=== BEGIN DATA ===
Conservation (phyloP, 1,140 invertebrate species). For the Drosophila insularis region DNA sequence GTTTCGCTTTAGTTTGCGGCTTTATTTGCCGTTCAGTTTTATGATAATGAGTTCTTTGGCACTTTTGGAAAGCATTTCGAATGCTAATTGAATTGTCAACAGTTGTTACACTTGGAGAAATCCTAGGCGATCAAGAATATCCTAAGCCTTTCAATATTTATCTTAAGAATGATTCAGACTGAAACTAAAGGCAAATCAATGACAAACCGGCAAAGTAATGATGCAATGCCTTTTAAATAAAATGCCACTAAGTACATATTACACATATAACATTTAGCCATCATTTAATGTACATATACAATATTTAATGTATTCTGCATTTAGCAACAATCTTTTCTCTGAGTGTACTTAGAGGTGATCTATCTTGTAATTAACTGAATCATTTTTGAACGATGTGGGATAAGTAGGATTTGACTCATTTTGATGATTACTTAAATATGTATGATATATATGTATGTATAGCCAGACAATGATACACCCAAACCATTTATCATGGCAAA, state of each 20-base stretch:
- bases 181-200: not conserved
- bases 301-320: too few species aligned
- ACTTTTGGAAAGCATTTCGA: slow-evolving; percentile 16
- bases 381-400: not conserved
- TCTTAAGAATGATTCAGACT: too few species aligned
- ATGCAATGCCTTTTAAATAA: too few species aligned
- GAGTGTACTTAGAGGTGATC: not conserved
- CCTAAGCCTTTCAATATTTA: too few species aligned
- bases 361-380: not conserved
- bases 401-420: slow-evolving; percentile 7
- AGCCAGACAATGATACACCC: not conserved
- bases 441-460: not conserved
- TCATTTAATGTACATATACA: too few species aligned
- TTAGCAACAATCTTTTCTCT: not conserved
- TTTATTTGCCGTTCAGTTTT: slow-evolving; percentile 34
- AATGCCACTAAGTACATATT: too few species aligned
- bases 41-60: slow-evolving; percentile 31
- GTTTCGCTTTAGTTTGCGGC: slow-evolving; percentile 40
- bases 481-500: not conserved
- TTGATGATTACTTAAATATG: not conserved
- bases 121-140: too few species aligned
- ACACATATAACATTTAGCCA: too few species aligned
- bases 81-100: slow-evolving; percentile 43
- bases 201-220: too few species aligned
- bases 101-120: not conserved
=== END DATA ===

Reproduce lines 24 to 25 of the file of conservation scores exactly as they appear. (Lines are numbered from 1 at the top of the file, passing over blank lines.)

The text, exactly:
- bases 81-100: slow-evolving; percentile 43
- bases 201-220: too few species aligned